CAS  PubMed Central  Google Scholar 

  165. 165.

    Yang Y, Xiu F, Cai Z, Wang J, Wang Q, Fu Y, Cao XJJocr. Increased induction of antitumor response by exosomes derived from interleukin-2 gene-modified tumor cells. Journal of cancer research and clinical oncology. 2007;133:389–99.

    PubMed  Google Scholar 

  166. 166.

    Lewis ND, Sia CL, Kirwin K, Haupt S, Mahimkar G, Zi T, Xu K, Dooley K, Jang SC, Choi BJMCT. Exosome Surface Display of IL12 Results in Tumor-Retained Pharmacology with Superior Potency and Limited Systemic Exposure Compared with Recombinant IL12. Mol Cancer Ther. 2021;20:523–34.

    CAS  PubMed  Google Scholar 

  167. 167.

    Xiu F, Cai Z, Yang Y, Wang X, Wang J. Cao XJJomm: Surface anchorage of superantigen SEA promotes induction of specific antitumor immune response by tumor-derived exosomes. J Mol Med (Berl). 2007;85:511–21.

    CAS  Google Scholar 

  168. 168.

    Xiao W, Dong W, Zhang C, Saren G, Geng P, Zhao H, Li Q, Zhu J, Li G, Zhang SJEJoMR. Effects of the epigenetic drug MS-275 on the release and function of exosome-related immune molecules in hepatocellular carcinoma cells. Eur J Med Res. 2013;18:1–7.

    Google Scholar 

  169. 169.

    Lv L-H, Wan Y-L, Lin Y, Zhang W, Yang M, Li G-L, Lin H-M, Shang C-Z, Chen Y-J, Min JJJoBC. Anticancer drugs cause release of exosomes with heat shock proteins from human hepatocellular carcinoma cells that elicit effective natural killer cell antitumor responses in vitro. J Biol Chem. 2012;287:15874–85.

    CAS  PubMed  PubMed Central  Google Scholar 

  170. 170.

    Zhu M-C, Xiong P, Li G-L, Zhu M. Could lung cancer exosomes induce apoptosis of natural killer cells through the p75NTR–proNGF–sortilin axis? Med Hypotheses. 2017;108:151–3.

    CAS  PubMed  Google Scholar 

  171. 171.

    Espinoza JL, Takami A, Yoshioka K, Nakata K, Sato T, Kasahara Y, Nakao S. Human microRNA-1245 down-regulates the NKG2D receptor in natural killer cells and impairs NKG2D-mediated functions. Haematologica. 2012;97:1295.

    CAS  PubMed  PubMed Central  Google Scholar 

  172. 172.

    Cao Y, Wang X, Jin T, Tian Y, Dai C, Widarma C, Song R, Xu F. Immune checkpoint molecules in natural killer cells as potential targets for cancer immunotherapy. Signal Transduct Target Ther. 2020;5:1–19.

    Google Scholar 

Download references

Acknowledgements

This study was supported by grants from Isfahan University of Medical Sciences, Isfahan, Iran; and Cancer Research Center, Shahid Beheshti University of Medical Sciences, Tehran, Iran.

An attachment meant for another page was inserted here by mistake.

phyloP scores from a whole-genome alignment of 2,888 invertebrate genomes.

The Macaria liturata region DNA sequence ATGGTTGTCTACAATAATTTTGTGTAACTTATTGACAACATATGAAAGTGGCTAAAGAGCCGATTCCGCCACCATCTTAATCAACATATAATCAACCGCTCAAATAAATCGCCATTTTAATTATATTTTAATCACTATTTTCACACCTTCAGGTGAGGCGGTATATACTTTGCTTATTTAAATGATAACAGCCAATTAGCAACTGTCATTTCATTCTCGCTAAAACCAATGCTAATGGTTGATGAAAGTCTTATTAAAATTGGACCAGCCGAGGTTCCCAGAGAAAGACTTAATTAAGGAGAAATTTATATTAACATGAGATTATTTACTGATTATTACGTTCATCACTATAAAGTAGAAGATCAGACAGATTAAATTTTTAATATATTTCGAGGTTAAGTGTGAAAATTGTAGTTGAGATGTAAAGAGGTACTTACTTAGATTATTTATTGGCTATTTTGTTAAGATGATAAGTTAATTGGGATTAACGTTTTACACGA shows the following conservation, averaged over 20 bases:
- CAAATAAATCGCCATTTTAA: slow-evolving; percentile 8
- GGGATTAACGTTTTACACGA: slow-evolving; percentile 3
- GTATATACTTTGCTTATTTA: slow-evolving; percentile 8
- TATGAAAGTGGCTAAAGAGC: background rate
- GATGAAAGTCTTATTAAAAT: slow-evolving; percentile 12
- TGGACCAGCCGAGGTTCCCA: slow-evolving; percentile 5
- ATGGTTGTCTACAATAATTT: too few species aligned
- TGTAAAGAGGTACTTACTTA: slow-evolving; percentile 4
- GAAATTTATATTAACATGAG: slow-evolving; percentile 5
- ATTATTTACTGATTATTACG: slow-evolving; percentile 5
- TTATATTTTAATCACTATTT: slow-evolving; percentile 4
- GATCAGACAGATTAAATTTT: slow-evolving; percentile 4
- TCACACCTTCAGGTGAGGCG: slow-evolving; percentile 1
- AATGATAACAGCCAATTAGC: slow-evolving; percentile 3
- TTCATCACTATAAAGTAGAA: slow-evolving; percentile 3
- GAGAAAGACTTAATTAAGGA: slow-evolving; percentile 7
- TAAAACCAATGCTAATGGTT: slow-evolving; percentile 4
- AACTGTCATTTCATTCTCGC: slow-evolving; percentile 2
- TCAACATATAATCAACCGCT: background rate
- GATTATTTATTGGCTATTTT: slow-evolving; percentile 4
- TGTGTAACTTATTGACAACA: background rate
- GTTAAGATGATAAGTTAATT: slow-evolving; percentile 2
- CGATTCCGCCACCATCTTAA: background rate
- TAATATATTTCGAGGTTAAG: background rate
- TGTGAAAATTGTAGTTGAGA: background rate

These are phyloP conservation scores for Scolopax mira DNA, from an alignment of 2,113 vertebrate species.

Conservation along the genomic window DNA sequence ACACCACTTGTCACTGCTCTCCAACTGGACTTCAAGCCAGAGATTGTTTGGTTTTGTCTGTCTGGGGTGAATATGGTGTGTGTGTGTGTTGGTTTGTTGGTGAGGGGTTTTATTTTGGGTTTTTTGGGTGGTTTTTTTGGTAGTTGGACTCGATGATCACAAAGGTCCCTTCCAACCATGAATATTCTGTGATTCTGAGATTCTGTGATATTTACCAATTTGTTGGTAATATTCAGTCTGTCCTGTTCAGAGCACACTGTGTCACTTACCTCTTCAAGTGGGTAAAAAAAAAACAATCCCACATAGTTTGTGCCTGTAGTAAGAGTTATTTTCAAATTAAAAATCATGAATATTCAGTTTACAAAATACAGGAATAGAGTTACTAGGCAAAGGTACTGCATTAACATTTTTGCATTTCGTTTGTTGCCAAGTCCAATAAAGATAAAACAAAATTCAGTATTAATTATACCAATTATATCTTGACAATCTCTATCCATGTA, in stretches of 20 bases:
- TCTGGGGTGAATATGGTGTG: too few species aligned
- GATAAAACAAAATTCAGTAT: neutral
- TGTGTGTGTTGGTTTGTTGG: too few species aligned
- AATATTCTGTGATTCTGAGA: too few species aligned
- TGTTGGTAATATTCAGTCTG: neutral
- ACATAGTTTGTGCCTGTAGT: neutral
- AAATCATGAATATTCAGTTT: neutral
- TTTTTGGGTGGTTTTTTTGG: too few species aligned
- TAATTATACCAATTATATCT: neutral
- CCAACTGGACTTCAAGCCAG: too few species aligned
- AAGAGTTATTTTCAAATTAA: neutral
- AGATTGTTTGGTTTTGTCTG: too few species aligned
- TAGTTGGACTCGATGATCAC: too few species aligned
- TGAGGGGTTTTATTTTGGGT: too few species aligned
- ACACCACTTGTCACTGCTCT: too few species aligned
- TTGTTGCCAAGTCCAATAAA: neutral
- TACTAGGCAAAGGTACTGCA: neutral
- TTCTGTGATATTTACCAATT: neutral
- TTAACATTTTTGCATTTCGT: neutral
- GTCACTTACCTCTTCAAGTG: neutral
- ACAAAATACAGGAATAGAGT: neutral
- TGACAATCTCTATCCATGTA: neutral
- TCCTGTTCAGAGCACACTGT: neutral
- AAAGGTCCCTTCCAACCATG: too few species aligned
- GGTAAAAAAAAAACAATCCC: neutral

Funding

Not applicable

Author information

Affiliations

Authors

Contributions

All authors contributed to writing this paper. All authors read and approved the final manuscript.

Corresponding authors

Correspondence to Reza Hosseini or Leila Asef-Kabiri.

Ethics declarations

Ethics approval and consent to participate

Not applicable

Consent for publication

Not applicable

Competing interests

The authors declare that they have no competing interests.

Additional information

Publisher’s Note

Springer Nature remains neutral with regard to jurisdictional claims in published maps and institutional affiliations.

Rights and permissions

Open Access This article is licensed under a Creative Commons Attribution 4.0 International License, which permits use, sharing, adaptation, distribution and reproduction in any medium or format, as long as you give appropriate credit to the original author(s) and the source, provide a link to the Creative Commons licence, and indicate if changes were made. The images or other third party material in this article are included in the article's Creative Commons licence, unless indicated otherwise in a credit line to the material. If material is not included in the article's Creative Commons licence and your intended use is not permitted by statutory regulation or exceeds the permitted use, you will need to obtain permission directly from the copyright holder. To view a copy of this licence, visit http://creativecommons.org/licenses/by/4.0/. The Creative Commons Public Domain Dedication waiver (http://creativecommons.org/publicdomain/zero/1.0/) applies to the data made available in this article, unless otherwise stated in a credit line to the data.

Reprints and Permissions

About this article

Verify currency and authenticity via CrossMark

Cite this article

Hosseini, R., Sarvnaz, H., Arabpour, M. et al. Cancer exosomes and natural killer cells dysfunction: biological roles, clinical significance and implications for immunotherapy. Mol Cancer 21, 15 (2022). https://doi.org/10.1186/s12943-021-01492-7

Download citation

  • Received:

  • Accepted:

  • Published:

  • DOI: https://doi.org/10.1186/s12943-021-01492-7